I really like the ‘Swordfishtrombones’ album and his live album ‘NightHawks At The Diner’ and ‘Real Gone.’ I like them all.

He’s released sixteen studio albums to date, his most recent being ‘Bad As Me’ released in 2011. He has, within the last couple of years, lost a court battle against the successful French musical theatre and circus production, ‘On Acheve Bien les Anges’, who he claims have used his songs without permission.

Not only is he a prolific singer songwriter and musician, he is also an actor and has appeared in many movies. He has also recently been offered a role in a series called ‘Citizen’ on HULU network but it appears to have shelved.

He’s still around and appears to be going from strength to strength and doesn’t intend to slow down anytime soon. Meanwhile, I feel like I’ve just discovered a treasure chest, a musical salve in these short, dark days, a banquet of nuts that will keep this squirrel happy until early spring…and hopefully beyond.

The Scarcity Principle and ‘The Greatest Showman’

This month I’m mostly going to the cinema.

I’m not a film buff. It’s not my idea of an ideal night out. I don’t have the attention span. I can’t sit still for two hours. Actually, I can, but that’s the problem, extreme self consciousness will make me sit completely still for two hours and therein lies the problem. It’s physically and emotionally taxing to sit completely still for two hours. Also, to compound things, I never understand the plot (unless it’s fantasy, sci-fi, or rom com).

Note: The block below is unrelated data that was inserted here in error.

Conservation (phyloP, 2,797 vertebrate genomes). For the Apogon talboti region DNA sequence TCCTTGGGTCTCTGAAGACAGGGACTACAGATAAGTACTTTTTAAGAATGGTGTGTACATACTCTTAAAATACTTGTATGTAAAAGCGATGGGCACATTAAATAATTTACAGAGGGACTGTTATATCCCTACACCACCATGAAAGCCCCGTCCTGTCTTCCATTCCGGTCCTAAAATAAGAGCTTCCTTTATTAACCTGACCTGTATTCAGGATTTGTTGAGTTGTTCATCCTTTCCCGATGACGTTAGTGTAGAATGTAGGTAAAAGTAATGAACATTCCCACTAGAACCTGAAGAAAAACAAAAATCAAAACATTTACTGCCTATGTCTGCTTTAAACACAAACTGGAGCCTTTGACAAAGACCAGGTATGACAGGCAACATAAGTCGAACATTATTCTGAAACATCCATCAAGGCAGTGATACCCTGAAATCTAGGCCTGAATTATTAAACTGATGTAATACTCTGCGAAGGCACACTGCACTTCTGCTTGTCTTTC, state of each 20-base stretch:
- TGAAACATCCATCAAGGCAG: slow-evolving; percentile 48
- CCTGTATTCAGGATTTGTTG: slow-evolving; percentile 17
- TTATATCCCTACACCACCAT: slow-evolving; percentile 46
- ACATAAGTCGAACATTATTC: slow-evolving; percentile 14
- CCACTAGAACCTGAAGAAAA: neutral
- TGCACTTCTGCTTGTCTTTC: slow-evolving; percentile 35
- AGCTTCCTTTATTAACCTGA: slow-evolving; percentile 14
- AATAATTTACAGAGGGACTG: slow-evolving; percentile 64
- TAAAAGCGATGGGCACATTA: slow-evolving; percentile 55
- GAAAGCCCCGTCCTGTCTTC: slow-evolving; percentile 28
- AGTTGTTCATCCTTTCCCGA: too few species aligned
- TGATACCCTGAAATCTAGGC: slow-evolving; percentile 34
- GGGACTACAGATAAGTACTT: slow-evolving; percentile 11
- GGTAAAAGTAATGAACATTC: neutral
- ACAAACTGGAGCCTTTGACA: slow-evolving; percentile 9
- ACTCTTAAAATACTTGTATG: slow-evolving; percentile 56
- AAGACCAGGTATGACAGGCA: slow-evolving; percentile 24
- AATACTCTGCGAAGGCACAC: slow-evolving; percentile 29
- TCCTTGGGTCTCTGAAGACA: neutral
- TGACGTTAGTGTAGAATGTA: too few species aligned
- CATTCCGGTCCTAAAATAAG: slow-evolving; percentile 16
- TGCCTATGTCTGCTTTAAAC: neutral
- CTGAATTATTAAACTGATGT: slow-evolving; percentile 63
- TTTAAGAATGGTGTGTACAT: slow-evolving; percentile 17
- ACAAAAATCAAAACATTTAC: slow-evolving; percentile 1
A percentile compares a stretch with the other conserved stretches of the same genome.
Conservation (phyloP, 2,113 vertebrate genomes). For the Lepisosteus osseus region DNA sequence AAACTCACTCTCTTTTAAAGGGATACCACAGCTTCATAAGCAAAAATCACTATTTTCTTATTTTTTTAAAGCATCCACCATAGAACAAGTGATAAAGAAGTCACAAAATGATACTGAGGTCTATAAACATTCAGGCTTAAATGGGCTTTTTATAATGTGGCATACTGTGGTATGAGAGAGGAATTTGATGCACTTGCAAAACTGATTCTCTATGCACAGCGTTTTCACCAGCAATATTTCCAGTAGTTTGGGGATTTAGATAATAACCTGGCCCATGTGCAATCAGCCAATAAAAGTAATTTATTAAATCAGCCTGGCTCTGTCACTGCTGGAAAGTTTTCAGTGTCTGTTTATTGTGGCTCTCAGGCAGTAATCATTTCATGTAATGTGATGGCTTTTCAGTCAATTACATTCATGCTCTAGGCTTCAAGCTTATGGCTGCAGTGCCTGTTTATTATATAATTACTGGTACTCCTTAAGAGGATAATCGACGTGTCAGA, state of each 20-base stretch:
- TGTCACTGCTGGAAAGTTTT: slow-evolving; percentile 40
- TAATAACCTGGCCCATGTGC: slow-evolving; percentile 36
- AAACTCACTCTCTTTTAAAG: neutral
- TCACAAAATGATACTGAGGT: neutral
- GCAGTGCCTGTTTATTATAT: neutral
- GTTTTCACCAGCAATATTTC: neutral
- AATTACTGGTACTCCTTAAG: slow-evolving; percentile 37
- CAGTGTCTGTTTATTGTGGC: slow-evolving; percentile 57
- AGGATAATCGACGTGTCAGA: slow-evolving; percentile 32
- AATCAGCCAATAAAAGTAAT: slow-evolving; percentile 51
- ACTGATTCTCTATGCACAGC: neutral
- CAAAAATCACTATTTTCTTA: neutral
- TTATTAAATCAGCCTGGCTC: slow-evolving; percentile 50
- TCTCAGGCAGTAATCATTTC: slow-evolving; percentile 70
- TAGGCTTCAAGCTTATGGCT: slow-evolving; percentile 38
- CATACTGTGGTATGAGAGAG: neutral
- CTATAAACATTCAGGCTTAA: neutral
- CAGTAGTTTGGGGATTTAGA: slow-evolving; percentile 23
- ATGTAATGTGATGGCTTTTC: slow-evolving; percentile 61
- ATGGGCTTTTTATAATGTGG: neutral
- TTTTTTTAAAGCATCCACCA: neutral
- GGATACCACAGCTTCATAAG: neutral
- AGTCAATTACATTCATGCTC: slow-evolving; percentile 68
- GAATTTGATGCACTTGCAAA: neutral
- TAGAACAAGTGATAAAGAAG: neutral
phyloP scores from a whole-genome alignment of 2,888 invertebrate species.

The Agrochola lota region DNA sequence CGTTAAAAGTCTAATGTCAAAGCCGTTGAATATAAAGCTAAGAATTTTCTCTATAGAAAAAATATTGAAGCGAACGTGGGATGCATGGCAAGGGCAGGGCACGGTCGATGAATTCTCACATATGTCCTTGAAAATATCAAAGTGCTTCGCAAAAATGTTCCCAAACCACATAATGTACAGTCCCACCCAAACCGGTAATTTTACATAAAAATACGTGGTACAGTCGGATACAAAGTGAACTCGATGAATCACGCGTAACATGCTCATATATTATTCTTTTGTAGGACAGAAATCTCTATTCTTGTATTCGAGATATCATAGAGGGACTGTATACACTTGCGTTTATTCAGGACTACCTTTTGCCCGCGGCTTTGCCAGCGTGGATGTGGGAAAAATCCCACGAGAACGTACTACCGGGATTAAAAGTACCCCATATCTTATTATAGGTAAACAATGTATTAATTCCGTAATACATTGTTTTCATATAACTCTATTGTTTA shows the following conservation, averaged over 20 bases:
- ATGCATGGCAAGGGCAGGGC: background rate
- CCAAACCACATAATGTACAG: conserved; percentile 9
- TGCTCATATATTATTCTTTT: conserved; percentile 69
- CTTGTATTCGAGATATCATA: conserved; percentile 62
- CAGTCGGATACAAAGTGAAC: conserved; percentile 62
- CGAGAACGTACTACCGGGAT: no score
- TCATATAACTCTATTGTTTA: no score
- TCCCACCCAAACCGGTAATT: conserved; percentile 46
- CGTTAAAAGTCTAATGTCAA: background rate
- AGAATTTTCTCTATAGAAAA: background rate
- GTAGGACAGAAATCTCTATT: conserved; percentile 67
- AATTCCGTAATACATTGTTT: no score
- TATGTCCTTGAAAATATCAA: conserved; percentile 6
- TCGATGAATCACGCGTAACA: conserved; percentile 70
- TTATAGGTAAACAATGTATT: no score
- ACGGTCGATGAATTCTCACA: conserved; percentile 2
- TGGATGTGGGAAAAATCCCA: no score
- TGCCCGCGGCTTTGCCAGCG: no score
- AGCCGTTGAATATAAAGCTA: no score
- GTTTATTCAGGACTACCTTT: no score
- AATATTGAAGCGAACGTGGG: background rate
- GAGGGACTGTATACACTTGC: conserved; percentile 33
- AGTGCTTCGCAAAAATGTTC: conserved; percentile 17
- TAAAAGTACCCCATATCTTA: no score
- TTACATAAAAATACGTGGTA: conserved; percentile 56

This month, I’m mostly going the cinema for two reasons, it’s cheap seat night on Monday in January and I’ve had the flu for almost three weeks, since Christmas, three relapses all in all, and there’s nothing like a moderate dose of the flu to make you feel depressed and claustrophobic. I started to feel better one day, had a bit more energy, ran around like an idiot, playing catch up on laundry and chores, returned to my cardio exercises and completely burned myself out. I returned into the welcoming arms of the flu and then, just this week, when I thought I was out of the woods, got a brand new cold on top of it all. Colds are easy though, can handle colds.

All my friends think I’ve disappeared off the face of the earth and I sort of have. By the middle of this bleak cold January, no surprises there(when is January in Britain ever warm and balmy)? I badly needed some fun, but stationary fun, where I could just sit, weakened, through viruses, in a mostly empty, but warm, dark cinema, passively watching, through the mild delirium of a benign and almost friendly cold.